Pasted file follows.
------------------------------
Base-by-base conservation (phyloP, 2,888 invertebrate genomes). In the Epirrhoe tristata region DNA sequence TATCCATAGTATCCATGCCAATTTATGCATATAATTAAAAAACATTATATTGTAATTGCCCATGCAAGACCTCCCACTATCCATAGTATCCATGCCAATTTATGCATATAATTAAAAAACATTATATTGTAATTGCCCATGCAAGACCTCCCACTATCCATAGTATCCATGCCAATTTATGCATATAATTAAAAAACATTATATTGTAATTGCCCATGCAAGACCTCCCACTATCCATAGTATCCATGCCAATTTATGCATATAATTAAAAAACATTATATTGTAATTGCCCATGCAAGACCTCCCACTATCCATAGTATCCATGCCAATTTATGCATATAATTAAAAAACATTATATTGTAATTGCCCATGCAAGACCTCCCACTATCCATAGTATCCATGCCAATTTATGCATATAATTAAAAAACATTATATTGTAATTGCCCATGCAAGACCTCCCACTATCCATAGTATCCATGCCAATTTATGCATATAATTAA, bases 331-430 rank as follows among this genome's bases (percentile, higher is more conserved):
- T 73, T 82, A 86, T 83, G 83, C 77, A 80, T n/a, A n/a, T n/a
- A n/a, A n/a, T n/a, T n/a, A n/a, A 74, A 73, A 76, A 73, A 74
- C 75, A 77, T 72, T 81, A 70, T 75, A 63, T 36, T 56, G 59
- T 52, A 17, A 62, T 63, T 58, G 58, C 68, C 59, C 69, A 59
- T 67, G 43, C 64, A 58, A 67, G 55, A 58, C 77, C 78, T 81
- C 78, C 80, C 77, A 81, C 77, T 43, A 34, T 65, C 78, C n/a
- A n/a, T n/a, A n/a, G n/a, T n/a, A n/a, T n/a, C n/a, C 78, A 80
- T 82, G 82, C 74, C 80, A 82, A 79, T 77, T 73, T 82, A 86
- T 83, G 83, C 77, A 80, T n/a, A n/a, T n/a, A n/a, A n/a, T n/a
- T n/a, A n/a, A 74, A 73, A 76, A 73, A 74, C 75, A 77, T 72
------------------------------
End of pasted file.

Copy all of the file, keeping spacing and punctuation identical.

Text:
Base-by-base conservation (phyloP, 2,888 invertebrate genomes). In the Epirrhoe tristata region DNA sequence TATCCATAGTATCCATGCCAATTTATGCATATAATTAAAAAACATTATATTGTAATTGCCCATGCAAGACCTCCCACTATCCATAGTATCCATGCCAATTTATGCATATAATTAAAAAACATTATATTGTAATTGCCCATGCAAGACCTCCCACTATCCATAGTATCCATGCCAATTTATGCATATAATTAAAAAACATTATATTGTAATTGCCCATGCAAGACCTCCCACTATCCATAGTATCCATGCCAATTTATGCATATAATTAAAAAACATTATATTGTAATTGCCCATGCAAGACCTCCCACTATCCATAGTATCCATGCCAATTTATGCATATAATTAAAAAACATTATATTGTAATTGCCCATGCAAGACCTCCCACTATCCATAGTATCCATGCCAATTTATGCATATAATTAAAAAACATTATATTGTAATTGCCCATGCAAGACCTCCCACTATCCATAGTATCCATGCCAATTTATGCATATAATTAA, bases 331-430 rank as follows among this genome's bases (percentile, higher is more conserved):
- T 73, T 82, A 86, T 83, G 83, C 77, A 80, T n/a, A n/a, T n/a
- A n/a, A n/a, T n/a, T n/a, A n/a, A 74, A 73, A 76, A 73, A 74
- C 75, A 77, T 72, T 81, A 70, T 75, A 63, T 36, T 56, G 59
- T 52, A 17, A 62, T 63, T 58, G 58, C 68, C 59, C 69, A 59
- T 67, G 43, C 64, A 58, A 67, G 55, A 58, C 77, C 78, T 81
- C 78, C 80, C 77, A 81, C 77, T 43, A 34, T 65, C 78, C n/a
- A n/a, T n/a, A n/a, G n/a, T n/a, A n/a, T n/a, C n/a, C 78, A 80
- T 82, G 82, C 74, C 80, A 82, A 79, T 77, T 73, T 82, A 86
- T 83, G 83, C 77, A 80, T n/a, A n/a, T n/a, A n/a, A n/a, T n/a
- T n/a, A n/a, A 74, A 73, A 76, A 73, A 74, C 75, A 77, T 72